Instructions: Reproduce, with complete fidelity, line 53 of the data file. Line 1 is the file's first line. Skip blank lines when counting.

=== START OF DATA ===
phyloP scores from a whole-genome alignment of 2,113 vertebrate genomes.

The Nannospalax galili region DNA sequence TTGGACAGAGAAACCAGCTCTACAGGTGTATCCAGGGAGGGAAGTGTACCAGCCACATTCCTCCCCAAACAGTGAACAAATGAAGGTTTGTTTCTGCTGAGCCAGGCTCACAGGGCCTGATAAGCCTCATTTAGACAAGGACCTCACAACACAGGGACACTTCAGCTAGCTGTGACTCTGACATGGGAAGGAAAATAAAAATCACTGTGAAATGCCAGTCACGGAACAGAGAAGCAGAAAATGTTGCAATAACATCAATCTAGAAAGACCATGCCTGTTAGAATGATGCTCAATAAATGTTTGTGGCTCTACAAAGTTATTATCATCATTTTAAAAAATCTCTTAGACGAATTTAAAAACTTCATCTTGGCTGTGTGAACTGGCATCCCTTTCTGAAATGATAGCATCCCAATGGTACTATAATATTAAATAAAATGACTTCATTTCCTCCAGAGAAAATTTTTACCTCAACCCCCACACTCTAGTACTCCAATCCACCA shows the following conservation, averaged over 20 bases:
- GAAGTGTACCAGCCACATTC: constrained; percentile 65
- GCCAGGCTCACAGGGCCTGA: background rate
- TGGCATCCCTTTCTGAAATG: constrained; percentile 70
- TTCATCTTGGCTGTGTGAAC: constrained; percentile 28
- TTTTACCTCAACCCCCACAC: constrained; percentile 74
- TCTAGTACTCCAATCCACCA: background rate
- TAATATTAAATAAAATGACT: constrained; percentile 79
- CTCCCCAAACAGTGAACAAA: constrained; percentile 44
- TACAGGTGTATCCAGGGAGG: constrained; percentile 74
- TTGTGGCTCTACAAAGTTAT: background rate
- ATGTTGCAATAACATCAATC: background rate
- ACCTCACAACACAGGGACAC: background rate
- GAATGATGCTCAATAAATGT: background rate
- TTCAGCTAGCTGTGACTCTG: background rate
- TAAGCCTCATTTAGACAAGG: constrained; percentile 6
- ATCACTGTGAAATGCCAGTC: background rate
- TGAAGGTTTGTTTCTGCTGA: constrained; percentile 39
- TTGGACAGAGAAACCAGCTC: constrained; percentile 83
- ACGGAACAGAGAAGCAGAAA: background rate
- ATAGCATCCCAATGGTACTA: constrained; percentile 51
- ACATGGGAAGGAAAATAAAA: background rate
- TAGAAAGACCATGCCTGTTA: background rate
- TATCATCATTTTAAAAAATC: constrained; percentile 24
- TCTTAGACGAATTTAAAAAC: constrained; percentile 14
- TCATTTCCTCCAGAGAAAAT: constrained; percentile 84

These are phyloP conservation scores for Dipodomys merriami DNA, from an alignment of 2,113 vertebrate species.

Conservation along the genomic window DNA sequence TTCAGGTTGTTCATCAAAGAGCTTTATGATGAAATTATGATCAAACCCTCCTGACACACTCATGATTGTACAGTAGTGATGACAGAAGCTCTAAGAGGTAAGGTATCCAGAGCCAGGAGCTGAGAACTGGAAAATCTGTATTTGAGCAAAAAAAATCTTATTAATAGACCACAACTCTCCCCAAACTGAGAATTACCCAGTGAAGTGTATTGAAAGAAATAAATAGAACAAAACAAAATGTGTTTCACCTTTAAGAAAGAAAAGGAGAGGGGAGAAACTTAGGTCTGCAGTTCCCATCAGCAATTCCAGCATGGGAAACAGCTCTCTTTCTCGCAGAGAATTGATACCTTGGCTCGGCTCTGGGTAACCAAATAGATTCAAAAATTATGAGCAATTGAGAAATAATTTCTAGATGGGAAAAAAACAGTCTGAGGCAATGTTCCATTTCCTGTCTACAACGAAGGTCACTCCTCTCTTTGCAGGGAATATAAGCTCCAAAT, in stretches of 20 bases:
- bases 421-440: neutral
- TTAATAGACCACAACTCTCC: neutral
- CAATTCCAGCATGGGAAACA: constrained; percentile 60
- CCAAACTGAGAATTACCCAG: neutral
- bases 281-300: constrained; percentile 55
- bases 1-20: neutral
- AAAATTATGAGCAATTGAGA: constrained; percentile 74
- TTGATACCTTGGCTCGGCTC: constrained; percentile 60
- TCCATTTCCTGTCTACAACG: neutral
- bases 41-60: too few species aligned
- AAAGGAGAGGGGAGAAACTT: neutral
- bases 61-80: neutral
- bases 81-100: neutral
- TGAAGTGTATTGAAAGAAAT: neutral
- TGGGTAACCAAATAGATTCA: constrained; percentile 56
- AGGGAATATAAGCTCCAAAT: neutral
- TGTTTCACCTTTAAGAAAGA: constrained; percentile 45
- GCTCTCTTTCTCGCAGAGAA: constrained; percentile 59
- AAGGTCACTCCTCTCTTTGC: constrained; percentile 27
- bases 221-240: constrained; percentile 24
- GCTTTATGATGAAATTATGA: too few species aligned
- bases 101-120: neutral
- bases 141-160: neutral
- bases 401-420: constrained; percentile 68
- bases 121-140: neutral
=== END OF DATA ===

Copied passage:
- bases 401-420: constrained; percentile 68